Time dependent antibiotics (macrolides, penicillins,cephalosporins, etc)
Efficacy of depends on the length of time that plasma concentrations exceed the MIC of pathogens. Steady high concentrations are required and often the drug must be given multiple times per day.
(gentamicin, amikacin) are bactericidal and kill bacteria by inhibiting the 30s ribosomal subunit which prevents bacterial protein synthesis. Their spectrum is mainly against aerobic Gram negative bacteria and Staphylococcus sp. Aminoglycosides are ineffective against anaerobes because they are transported into bacteria through an oxygen-dependent process. The bioavailability of intramuscular gentamicin is approximately 100% and plasma concentration time curves are similar except that peak plasma concentration is less than with intravenous administration. Intramuscular administration of gentamicin is a feasible alternative if intravenous administration is not possible.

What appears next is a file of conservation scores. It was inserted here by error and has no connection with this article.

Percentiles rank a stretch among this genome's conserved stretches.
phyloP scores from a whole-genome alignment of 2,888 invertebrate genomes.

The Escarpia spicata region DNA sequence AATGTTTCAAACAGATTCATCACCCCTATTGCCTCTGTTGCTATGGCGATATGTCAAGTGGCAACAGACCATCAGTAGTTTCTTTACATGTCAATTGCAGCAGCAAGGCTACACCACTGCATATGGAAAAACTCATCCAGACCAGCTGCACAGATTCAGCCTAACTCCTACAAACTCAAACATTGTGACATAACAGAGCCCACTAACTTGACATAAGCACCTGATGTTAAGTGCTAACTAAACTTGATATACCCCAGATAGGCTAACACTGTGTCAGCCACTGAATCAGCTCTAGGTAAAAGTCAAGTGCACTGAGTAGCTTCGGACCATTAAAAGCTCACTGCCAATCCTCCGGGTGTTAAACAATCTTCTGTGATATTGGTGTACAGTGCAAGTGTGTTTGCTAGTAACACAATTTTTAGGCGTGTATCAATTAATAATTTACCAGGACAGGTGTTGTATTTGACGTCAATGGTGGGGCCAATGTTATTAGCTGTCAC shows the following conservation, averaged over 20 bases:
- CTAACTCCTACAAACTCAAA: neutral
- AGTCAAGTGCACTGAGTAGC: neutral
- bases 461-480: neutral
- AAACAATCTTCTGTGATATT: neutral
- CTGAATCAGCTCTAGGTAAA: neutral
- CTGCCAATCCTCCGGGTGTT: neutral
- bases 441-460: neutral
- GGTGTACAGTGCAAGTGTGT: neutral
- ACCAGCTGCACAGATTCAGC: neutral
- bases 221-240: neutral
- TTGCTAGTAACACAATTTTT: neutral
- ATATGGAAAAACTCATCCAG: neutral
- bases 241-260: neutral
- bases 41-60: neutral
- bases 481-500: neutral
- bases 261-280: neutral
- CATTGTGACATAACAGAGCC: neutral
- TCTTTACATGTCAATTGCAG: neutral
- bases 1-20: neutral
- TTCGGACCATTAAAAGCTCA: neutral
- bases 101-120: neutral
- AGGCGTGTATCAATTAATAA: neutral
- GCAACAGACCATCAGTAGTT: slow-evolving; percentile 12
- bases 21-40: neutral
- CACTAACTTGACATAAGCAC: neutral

Once daily dosing of aminoglycosides (gentamicin 6.6 mg/kg, IV, q 24 h; amikacin 21 mg/kg, IV, q 24 h) minimizes renal toxicity of these antibiotics. Renal proximal tubular cells actively take up aminoglycosides by endocytosis. Renal toxicity is more dependent on the duration of antibiotic exposure rather than the magnitude of plasma concentration. Administration of calcium (20 mg/kg, IV, q 12 h) attenuates gentamicin induced acute renal failure. Horses fed alfalfa diets had a lesser degree of gentamicin induced nephrotoxicosis than horses fed only oats. This protective effect is apparently associated with the larger concentration of dietary calcium in legumes such as alfalfa. A dehydrated septic foal may be more susceptible to aminoglycoside toxicity than a healthy foal. Serum aminoglycoside peak and trough concentrations can be measured at Auburn University Clinical Pharmacology Laboratory. Dr. Dawn Boothe is extremely helpful. Aminoglycoside clearance is also an excellent diagnostic tool for assessing renal function.